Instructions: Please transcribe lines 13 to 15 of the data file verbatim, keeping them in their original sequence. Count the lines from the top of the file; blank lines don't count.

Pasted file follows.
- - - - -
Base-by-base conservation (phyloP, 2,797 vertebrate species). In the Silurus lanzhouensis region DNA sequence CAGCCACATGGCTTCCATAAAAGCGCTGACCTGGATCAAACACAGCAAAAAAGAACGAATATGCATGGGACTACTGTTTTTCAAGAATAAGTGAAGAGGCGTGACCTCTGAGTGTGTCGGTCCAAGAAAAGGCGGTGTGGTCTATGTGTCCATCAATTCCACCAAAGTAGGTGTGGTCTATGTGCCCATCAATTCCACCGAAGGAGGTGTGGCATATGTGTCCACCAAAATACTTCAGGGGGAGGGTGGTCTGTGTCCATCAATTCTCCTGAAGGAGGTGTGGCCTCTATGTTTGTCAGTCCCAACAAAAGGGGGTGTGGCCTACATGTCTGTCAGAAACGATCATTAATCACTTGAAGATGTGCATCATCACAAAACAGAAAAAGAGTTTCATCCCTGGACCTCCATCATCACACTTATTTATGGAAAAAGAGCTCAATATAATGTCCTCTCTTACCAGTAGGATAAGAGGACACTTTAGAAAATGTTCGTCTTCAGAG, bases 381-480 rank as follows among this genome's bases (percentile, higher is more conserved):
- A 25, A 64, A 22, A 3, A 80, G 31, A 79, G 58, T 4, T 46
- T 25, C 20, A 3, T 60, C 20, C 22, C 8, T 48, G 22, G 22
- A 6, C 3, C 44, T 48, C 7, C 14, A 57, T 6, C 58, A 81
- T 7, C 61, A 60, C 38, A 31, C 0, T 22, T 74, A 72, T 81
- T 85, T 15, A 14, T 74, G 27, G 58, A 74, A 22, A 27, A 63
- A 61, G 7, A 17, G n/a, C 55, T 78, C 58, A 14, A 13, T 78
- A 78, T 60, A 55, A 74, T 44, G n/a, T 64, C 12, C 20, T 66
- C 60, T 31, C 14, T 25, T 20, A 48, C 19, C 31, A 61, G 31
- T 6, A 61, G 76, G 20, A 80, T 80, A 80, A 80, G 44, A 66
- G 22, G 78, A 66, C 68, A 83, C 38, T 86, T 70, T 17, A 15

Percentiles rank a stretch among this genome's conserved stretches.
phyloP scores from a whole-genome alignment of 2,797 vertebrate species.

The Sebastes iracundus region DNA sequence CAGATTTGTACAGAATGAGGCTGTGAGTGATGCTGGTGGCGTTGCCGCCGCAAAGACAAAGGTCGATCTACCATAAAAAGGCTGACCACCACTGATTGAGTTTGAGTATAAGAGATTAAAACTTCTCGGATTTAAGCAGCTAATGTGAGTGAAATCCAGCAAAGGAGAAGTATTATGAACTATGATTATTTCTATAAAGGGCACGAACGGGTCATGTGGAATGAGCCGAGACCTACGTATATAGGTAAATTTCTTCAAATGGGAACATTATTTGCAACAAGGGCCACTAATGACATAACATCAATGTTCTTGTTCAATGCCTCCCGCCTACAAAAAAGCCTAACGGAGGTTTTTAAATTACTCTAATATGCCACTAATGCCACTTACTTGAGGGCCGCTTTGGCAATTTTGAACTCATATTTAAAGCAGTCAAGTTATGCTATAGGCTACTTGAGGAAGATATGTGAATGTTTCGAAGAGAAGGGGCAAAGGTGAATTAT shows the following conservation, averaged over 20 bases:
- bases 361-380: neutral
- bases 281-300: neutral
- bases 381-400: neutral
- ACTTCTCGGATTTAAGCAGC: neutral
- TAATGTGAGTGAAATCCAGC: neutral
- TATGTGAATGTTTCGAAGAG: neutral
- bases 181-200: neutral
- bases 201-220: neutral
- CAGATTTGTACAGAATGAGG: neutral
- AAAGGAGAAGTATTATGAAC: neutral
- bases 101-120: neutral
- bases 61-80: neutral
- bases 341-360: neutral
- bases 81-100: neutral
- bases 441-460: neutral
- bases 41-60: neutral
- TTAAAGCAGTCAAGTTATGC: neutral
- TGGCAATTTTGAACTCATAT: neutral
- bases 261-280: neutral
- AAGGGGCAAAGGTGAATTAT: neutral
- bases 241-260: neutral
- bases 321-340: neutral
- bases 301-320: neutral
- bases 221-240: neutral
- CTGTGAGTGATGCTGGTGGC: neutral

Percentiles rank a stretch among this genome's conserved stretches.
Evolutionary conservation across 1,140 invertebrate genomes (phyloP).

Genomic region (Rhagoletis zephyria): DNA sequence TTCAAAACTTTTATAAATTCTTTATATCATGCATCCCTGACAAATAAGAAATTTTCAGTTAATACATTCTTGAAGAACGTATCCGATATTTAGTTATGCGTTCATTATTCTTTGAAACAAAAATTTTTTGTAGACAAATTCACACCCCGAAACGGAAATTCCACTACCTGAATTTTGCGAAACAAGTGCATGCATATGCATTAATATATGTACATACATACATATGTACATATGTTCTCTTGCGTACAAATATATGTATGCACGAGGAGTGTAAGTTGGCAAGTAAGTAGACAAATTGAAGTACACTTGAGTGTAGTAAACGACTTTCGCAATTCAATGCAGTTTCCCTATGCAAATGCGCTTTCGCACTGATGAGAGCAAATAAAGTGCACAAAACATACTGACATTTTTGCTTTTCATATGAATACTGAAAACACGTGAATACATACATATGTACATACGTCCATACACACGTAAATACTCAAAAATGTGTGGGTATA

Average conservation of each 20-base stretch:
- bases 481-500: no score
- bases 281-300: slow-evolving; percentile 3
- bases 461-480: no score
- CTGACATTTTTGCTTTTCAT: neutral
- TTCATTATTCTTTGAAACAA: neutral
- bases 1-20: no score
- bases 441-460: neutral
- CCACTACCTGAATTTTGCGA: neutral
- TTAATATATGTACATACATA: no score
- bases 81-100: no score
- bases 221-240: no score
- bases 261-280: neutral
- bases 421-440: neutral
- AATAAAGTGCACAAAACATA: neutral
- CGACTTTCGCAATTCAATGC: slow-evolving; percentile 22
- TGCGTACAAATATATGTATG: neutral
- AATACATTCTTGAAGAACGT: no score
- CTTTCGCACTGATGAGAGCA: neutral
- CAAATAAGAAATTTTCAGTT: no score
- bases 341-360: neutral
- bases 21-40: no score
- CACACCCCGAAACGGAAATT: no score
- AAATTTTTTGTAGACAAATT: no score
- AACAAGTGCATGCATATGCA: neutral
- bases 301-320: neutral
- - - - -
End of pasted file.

phyloP scores from a whole-genome alignment of 2,797 vertebrate species.

The Sebastes iracundus region DNA sequence CAGATTTGTACAGAATGAGGCTGTGAGTGATGCTGGTGGCGTTGCCGCCGCAAAGACAAAGGTCGATCTACCATAAAAAGGCTGACCACCACTGATTGAGTTTGAGTATAAGAGATTAAAACTTCTCGGATTTAAGCAGCTAATGTGAGTGAAATCCAGCAAAGGAGAAGTATTATGAACTATGATTATTTCTATAAAGGGCACGAACGGGTCATGTGGAATGAGCCGAGACCTACGTATATAGGTAAATTTCTTCAAATGGGAACATTATTTGCAACAAGGGCCACTAATGACATAACATCAATGTTCTTGTTCAATGCCTCCCGCCTACAAAAAAGCCTAACGGAGGTTTTTAAATTACTCTAATATGCCACTAATGCCACTTACTTGAGGGCCGCTTTGGCAATTTTGAACTCATATTTAAAGCAGTCAAGTTATGCTATAGGCTACTTGAGGAAGATATGTGAATGTTTCGAAGAGAAGGGGCAAAGGTGAATTAT shows the following conservation, averaged over 20 bases:
- bases 361-380: neutral